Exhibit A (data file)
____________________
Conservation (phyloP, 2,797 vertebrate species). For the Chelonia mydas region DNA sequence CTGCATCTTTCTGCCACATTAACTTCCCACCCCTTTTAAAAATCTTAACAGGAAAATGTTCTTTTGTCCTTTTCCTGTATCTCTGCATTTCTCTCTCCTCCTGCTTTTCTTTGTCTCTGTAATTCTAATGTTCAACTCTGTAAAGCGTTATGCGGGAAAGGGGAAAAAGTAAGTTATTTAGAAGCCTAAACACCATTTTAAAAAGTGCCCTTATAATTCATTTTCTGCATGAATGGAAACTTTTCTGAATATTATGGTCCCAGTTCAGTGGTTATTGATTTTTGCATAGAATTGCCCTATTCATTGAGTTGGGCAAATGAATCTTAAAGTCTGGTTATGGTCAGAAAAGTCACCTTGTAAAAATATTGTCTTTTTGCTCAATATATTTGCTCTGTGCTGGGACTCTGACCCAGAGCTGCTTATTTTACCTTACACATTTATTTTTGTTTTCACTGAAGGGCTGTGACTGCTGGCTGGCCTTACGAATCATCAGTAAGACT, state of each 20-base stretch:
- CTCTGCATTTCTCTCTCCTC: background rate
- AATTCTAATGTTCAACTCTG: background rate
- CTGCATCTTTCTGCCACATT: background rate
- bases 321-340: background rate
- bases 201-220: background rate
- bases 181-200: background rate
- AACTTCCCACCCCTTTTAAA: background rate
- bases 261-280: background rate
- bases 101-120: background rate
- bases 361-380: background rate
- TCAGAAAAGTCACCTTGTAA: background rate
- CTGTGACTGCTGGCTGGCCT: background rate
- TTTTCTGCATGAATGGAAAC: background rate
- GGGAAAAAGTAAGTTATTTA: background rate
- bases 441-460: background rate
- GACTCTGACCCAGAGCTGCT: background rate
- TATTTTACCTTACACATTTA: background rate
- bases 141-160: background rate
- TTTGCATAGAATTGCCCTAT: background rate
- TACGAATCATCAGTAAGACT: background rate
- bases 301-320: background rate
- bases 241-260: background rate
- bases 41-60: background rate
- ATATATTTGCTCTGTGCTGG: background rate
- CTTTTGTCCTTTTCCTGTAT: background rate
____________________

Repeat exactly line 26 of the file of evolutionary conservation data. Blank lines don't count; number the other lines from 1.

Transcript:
- CTTTTGTCCTTTTCCTGTAT: background rate